Unlike West Vancouver, where modernist heritage homes were often built close to the ocean, North Vancouver’s industrial waterfront engendered sites that engaged more with creeks, rivers and canyons. North Van’s working-class roots and strong shipbuilding industry created what Mr. McFarlane calls a “blue-collar modernism” – with a certain humility and straightforwardness.

In a home on Glenview Crescent that backs onto Mosquito Creek, Paul Hartley and his young family can relive the same West Coast dream that brought his and his wife, Holly Purvis’s, parents to the North Shore in the 1960s. When the couple’s Burnaby condo began to burst at the seams with their second child on the way, they sought out a home in North Vancouver, where their children could enjoy the luxury of a real backyard. When they found the mid-century house perched on the edge of a lush ravine, they fell in love with the site. But the home needed some updates.

Like many houses of the era, whose original trees now tower over sites, blocking sunlight, its boxy interiors felt dark and claustrophobic. The key to liberating the structure and revealing its “good bones” was to open up the space by removing walls, allow light to penetrate more deeply into the interiors and reconnect the outside with the inside.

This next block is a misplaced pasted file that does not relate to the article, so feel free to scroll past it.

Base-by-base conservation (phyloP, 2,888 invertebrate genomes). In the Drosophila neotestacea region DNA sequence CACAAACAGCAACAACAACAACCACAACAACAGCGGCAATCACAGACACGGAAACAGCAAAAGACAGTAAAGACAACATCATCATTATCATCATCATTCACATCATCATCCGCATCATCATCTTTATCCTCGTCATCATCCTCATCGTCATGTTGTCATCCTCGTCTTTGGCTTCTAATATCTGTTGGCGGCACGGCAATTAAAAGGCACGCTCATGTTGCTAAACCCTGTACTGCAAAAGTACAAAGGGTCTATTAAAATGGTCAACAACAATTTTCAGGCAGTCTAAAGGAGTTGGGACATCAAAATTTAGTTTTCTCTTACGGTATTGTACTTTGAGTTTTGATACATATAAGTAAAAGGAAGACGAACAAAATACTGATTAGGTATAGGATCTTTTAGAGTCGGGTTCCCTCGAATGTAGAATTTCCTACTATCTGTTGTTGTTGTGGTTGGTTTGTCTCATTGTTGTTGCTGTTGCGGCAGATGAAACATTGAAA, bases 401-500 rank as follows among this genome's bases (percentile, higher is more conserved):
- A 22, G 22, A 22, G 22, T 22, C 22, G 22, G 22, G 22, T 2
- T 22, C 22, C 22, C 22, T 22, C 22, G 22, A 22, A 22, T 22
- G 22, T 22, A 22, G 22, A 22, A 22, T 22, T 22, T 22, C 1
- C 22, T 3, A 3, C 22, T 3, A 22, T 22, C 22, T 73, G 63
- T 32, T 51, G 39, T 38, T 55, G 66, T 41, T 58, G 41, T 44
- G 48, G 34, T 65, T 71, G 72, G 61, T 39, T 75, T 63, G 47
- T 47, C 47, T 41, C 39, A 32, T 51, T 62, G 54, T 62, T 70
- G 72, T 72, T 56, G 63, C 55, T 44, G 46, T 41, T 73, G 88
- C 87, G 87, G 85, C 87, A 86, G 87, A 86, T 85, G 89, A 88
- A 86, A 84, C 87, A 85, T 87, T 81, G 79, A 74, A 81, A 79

Mr. McFarlane’s first move (working with his previous firm McFarlane Green Biggar) was to remove the existing garage that blocked south light and place it on the north side of the house. Next, he removed a bearing wall on the ground floor and replaced it with steel columns – echoed by galvanized steel poles that line the newly designed entranceway to the house, reinvigorating the original indoor/outdoor aesthetic.

He removed the dark cedar walls and painted new ones white to allow for more reflective surfaces, and opened up the eastern side of the house to the backyard and creek by installing floor-to-ceiling glazing. Everywhere else, window sills were lowered by at least six inches.

Eliminating walls that boxed-off the ground floor into six separated rooms, he replaced them with discreet but ample storage units that have a pragmatic decluttering effect, yet an almost sculptural feel.